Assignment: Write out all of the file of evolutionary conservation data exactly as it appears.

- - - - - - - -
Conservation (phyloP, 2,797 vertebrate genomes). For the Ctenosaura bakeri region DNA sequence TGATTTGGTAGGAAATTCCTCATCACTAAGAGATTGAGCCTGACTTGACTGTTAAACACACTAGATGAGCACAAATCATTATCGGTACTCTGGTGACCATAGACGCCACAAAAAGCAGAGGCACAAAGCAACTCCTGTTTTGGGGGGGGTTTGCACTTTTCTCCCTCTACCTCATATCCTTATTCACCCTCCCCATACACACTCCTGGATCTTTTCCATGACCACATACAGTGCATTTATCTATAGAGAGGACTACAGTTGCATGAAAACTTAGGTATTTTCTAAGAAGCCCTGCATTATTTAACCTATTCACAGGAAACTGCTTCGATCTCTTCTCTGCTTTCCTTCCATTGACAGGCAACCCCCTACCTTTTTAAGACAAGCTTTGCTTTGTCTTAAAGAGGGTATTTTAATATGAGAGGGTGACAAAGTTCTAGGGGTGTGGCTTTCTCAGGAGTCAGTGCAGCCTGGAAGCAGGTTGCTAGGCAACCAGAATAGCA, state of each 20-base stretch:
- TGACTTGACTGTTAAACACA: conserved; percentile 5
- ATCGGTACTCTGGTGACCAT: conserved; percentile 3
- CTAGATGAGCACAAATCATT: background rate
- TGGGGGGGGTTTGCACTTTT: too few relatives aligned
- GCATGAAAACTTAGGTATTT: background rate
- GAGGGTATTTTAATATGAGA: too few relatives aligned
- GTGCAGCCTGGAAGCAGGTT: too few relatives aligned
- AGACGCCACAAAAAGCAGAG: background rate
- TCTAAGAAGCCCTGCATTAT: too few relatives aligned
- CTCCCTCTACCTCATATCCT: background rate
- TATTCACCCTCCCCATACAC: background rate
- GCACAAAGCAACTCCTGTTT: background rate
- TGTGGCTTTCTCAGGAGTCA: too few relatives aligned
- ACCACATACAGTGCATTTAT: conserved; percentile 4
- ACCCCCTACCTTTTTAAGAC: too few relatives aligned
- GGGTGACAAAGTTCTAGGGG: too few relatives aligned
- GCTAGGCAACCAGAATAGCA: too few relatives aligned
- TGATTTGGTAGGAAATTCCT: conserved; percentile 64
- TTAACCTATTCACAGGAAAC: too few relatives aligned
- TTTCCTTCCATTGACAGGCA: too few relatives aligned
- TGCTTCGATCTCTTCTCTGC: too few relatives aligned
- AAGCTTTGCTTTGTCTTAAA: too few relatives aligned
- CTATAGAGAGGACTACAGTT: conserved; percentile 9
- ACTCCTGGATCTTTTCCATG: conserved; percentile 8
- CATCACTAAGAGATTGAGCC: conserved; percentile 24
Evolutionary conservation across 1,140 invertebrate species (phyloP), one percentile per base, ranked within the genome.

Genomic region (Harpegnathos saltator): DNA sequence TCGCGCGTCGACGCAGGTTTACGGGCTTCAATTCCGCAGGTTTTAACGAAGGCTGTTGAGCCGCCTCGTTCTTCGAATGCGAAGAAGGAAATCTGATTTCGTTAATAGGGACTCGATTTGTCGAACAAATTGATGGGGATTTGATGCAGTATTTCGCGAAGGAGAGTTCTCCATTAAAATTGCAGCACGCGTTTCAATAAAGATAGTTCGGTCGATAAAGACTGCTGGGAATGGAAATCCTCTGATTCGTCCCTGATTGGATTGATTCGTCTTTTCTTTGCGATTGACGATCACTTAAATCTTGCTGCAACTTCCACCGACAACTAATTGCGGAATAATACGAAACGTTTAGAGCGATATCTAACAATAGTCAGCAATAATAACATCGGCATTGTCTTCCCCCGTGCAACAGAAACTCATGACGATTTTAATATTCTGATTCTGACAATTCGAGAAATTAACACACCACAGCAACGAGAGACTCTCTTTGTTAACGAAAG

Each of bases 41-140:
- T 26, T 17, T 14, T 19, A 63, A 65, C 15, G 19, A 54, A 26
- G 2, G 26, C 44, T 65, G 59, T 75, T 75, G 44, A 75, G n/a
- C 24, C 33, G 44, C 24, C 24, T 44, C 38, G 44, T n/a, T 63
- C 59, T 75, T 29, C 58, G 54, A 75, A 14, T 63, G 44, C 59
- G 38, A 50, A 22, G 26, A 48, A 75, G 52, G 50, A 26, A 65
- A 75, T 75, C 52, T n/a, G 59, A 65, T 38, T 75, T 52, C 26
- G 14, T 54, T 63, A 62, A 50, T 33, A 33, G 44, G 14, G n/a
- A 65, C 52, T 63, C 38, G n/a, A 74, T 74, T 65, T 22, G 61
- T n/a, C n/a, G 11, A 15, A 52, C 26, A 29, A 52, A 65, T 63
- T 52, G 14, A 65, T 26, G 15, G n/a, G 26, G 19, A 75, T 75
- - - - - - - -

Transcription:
Conservation (phyloP, 2,797 vertebrate genomes). For the Ctenosaura bakeri region DNA sequence TGATTTGGTAGGAAATTCCTCATCACTAAGAGATTGAGCCTGACTTGACTGTTAAACACACTAGATGAGCACAAATCATTATCGGTACTCTGGTGACCATAGACGCCACAAAAAGCAGAGGCACAAAGCAACTCCTGTTTTGGGGGGGGTTTGCACTTTTCTCCCTCTACCTCATATCCTTATTCACCCTCCCCATACACACTCCTGGATCTTTTCCATGACCACATACAGTGCATTTATCTATAGAGAGGACTACAGTTGCATGAAAACTTAGGTATTTTCTAAGAAGCCCTGCATTATTTAACCTATTCACAGGAAACTGCTTCGATCTCTTCTCTGCTTTCCTTCCATTGACAGGCAACCCCCTACCTTTTTAAGACAAGCTTTGCTTTGTCTTAAAGAGGGTATTTTAATATGAGAGGGTGACAAAGTTCTAGGGGTGTGGCTTTCTCAGGAGTCAGTGCAGCCTGGAAGCAGGTTGCTAGGCAACCAGAATAGCA, state of each 20-base stretch:
- TGACTTGACTGTTAAACACA: conserved; percentile 5
- ATCGGTACTCTGGTGACCAT: conserved; percentile 3
- CTAGATGAGCACAAATCATT: background rate
- TGGGGGGGGTTTGCACTTTT: too few relatives aligned
- GCATGAAAACTTAGGTATTT: background rate
- GAGGGTATTTTAATATGAGA: too few relatives aligned
- GTGCAGCCTGGAAGCAGGTT: too few relatives aligned
- AGACGCCACAAAAAGCAGAG: background rate
- TCTAAGAAGCCCTGCATTAT: too few relatives aligned
- CTCCCTCTACCTCATATCCT: background rate
- TATTCACCCTCCCCATACAC: background rate
- GCACAAAGCAACTCCTGTTT: background rate
- TGTGGCTTTCTCAGGAGTCA: too few relatives aligned
- ACCACATACAGTGCATTTAT: conserved; percentile 4
- ACCCCCTACCTTTTTAAGAC: too few relatives aligned
- GGGTGACAAAGTTCTAGGGG: too few relatives aligned
- GCTAGGCAACCAGAATAGCA: too few relatives aligned
- TGATTTGGTAGGAAATTCCT: conserved; percentile 64
- TTAACCTATTCACAGGAAAC: too few relatives aligned
- TTTCCTTCCATTGACAGGCA: too few relatives aligned
- TGCTTCGATCTCTTCTCTGC: too few relatives aligned
- AAGCTTTGCTTTGTCTTAAA: too few relatives aligned
- CTATAGAGAGGACTACAGTT: conserved; percentile 9
- ACTCCTGGATCTTTTCCATG: conserved; percentile 8
- CATCACTAAGAGATTGAGCC: conserved; percentile 24
Evolutionary conservation across 1,140 invertebrate species (phyloP), one percentile per base, ranked within the genome.

Genomic region (Harpegnathos saltator): DNA sequence TCGCGCGTCGACGCAGGTTTACGGGCTTCAATTCCGCAGGTTTTAACGAAGGCTGTTGAGCCGCCTCGTTCTTCGAATGCGAAGAAGGAAATCTGATTTCGTTAATAGGGACTCGATTTGTCGAACAAATTGATGGGGATTTGATGCAGTATTTCGCGAAGGAGAGTTCTCCATTAAAATTGCAGCACGCGTTTCAATAAAGATAGTTCGGTCGATAAAGACTGCTGGGAATGGAAATCCTCTGATTCGTCCCTGATTGGATTGATTCGTCTTTTCTTTGCGATTGACGATCACTTAAATCTTGCTGCAACTTCCACCGACAACTAATTGCGGAATAATACGAAACGTTTAGAGCGATATCTAACAATAGTCAGCAATAATAACATCGGCATTGTCTTCCCCCGTGCAACAGAAACTCATGACGATTTTAATATTCTGATTCTGACAATTCGAGAAATTAACACACCACAGCAACGAGAGACTCTCTTTGTTAACGAAAG

Each of bases 41-140:
- T 26, T 17, T 14, T 19, A 63, A 65, C 15, G 19, A 54, A 26
- G 2, G 26, C 44, T 65, G 59, T 75, T 75, G 44, A 75, G n/a
- C 24, C 33, G 44, C 24, C 24, T 44, C 38, G 44, T n/a, T 63
- C 59, T 75, T 29, C 58, G 54, A 75, A 14, T 63, G 44, C 59
- G 38, A 50, A 22, G 26, A 48, A 75, G 52, G 50, A 26, A 65
- A 75, T 75, C 52, T n/a, G 59, A 65, T 38, T 75, T 52, C 26
- G 14, T 54, T 63, A 62, A 50, T 33, A 33, G 44, G 14, G n/a
- A 65, C 52, T 63, C 38, G n/a, A 74, T 74, T 65, T 22, G 61
- T n/a, C n/a, G 11, A 15, A 52, C 26, A 29, A 52, A 65, T 63
- T 52, G 14, A 65, T 26, G 15, G n/a, G 26, G 19, A 75, T 75